Photo: Tania Anderson – smooth operator of a Mack Granite.

“My stepfather worked for Southern Haulage, doing fertiliser and stock, and I used to go with him when I was about 10. That was pretty cool and that ‘s probably where I got it from, as no one else in my family were truck drivers. I sat my licence in a little Lakeview Dannevirke Hino 4-wheeler with a semi-trailer.” 

Before getting her truck licence Tania worked as a rowsey on a shearing gang at Ormondville for a couple of years, then in the office at the Norsewear factory and the Ford garage in Dannevirke before having her daughter. 

“My ex and I bought a refrigerated truck off Newman Carrying Palmerston North and after we went our separate ways, I went to Temperature Controlled Distribution.” Tania says she‘s impatient, always has been, and wanted to experience it all. 

“I pretty much did it all myself, but I had a couple of old-school fellas who took me under their wing when I was at TCD. Unfortunately they were both taken from us in accidents, but they were like dads to me. Hugh ‘Hayseed‘ Ferguson and Snowman, they were owner-drivers for TCD.”

Tania worked at TCD for three years then went to Fastways driving for Glen Brausch who was an owner-driver for Fastways at the time. Tania spent seven years doing a night run to Taupo, then another five years as an owner-driver as she and partner (now husband) Wylie bought the run from Glen. In the meantime Tania did a two-year stint driving for Halls while Wylie operated their Fastways run. In Tania‘s time with Fastways she had an ERF (she says “it sounded so cool”), then a CH Mack, the first Mack Vision in the country with a sleeper cab. She also had a Freightliner FLB, then a Columbia then an Argosy.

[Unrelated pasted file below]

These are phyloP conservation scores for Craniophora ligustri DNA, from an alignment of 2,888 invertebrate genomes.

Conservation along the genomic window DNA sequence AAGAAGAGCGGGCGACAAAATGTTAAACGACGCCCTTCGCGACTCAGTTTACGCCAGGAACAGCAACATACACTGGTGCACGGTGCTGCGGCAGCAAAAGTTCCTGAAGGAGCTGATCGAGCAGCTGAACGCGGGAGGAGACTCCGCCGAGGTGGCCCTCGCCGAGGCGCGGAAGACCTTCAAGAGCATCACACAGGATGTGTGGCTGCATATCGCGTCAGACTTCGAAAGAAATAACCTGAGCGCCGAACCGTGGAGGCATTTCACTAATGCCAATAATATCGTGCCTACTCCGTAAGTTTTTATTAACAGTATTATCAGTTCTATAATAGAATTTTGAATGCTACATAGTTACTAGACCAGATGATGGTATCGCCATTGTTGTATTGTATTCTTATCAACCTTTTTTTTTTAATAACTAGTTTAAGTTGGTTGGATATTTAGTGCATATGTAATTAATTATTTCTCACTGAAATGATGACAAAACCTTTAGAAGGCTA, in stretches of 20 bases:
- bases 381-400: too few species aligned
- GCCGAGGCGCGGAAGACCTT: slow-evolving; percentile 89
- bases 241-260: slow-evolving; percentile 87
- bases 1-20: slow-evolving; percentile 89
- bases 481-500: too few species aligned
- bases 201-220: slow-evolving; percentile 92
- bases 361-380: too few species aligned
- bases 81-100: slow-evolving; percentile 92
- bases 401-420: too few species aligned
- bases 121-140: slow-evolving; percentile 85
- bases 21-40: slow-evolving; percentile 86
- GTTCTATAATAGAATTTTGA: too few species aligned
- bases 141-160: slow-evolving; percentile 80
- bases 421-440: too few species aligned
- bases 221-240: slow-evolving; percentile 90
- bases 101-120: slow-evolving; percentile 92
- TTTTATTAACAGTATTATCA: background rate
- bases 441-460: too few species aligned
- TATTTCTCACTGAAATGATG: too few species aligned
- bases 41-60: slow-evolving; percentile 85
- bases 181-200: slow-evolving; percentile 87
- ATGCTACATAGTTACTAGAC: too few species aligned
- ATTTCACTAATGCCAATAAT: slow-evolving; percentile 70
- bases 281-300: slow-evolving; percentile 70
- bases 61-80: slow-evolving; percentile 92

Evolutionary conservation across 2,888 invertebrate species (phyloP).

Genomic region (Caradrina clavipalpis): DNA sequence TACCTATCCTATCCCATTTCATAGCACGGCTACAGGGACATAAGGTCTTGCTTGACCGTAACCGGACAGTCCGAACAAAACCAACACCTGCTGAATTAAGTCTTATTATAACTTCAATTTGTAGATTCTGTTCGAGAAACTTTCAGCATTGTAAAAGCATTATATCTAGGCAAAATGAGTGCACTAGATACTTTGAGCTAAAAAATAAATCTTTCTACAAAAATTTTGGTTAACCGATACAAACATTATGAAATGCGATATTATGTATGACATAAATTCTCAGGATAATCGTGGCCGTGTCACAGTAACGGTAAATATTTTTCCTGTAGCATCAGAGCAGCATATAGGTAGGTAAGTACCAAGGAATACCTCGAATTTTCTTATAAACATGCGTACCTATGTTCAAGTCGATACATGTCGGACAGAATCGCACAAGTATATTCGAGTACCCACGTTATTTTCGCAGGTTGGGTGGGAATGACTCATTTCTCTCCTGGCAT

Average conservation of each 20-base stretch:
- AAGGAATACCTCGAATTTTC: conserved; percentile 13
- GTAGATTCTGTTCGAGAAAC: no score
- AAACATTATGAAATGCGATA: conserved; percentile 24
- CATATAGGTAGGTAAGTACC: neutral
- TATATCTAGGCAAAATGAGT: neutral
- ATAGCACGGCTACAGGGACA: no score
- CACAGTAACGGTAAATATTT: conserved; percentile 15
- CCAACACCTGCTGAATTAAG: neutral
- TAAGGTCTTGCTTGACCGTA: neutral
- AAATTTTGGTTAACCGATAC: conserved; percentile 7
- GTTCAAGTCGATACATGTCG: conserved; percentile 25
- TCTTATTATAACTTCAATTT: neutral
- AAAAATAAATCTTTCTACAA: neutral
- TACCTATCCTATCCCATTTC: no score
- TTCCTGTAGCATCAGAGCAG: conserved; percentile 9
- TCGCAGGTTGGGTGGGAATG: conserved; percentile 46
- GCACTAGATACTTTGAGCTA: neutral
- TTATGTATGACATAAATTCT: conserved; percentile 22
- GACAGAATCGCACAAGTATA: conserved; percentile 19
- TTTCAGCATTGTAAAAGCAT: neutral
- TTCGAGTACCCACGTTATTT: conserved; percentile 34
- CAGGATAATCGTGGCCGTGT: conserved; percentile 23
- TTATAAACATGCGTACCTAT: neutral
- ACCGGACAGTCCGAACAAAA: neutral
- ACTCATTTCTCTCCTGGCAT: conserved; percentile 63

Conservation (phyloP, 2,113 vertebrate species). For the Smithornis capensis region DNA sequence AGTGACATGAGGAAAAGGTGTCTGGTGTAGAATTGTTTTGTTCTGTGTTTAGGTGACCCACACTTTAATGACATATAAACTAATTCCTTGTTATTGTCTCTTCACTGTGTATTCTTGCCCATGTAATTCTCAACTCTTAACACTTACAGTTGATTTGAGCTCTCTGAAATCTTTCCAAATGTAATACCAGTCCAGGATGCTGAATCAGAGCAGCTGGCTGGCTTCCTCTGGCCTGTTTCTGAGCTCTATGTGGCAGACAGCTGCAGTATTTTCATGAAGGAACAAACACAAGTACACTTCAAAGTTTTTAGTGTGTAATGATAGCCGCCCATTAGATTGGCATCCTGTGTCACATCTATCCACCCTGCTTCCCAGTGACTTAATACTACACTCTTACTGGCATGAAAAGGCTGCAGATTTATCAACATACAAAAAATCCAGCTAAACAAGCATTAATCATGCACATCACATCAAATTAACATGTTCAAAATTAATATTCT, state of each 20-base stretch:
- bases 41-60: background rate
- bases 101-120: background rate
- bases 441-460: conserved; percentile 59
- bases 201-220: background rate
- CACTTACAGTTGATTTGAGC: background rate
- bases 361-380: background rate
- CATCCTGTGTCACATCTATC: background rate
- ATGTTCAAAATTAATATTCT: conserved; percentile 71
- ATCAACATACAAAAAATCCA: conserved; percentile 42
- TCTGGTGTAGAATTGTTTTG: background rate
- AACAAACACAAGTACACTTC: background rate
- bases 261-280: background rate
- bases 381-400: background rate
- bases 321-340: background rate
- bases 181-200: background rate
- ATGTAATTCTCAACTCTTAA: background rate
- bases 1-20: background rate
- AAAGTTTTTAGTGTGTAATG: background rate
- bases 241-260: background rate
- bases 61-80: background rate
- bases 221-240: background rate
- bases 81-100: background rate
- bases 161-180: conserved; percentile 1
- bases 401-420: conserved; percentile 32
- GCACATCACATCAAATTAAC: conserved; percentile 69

Photo: SH 4 (the Paraparas) is still under repair and the trip is punctuated with several stops at traffic lights.

“We sold the run in 2010 to Daryl James who set it up as Sharp As Linehaul, and I went to McCarthy‘s as a dispatcher for two years. I was dispatching about 30 trucks and worked two phones and an RT 24/7 so it was pretty full-on but I enjoyed the challenge.” 

Feeling like a change of scenery, Tania moved to Dairyfresh as a dispatcher. Around this time Wylie decided to head to Australia to drive road trains from Port Hedland to the mines and back with iron ore – an 800km round-trip. 

“After three or four months I went over and joined him where we double-shifted the same truck, towing four trailers and being 174 tonnes fully loaded. We did fly-in fly-out, eight weeks on and two weeks off. We lived at the Jameson Transport Camp at Port Hedland for just over a year and then came home.”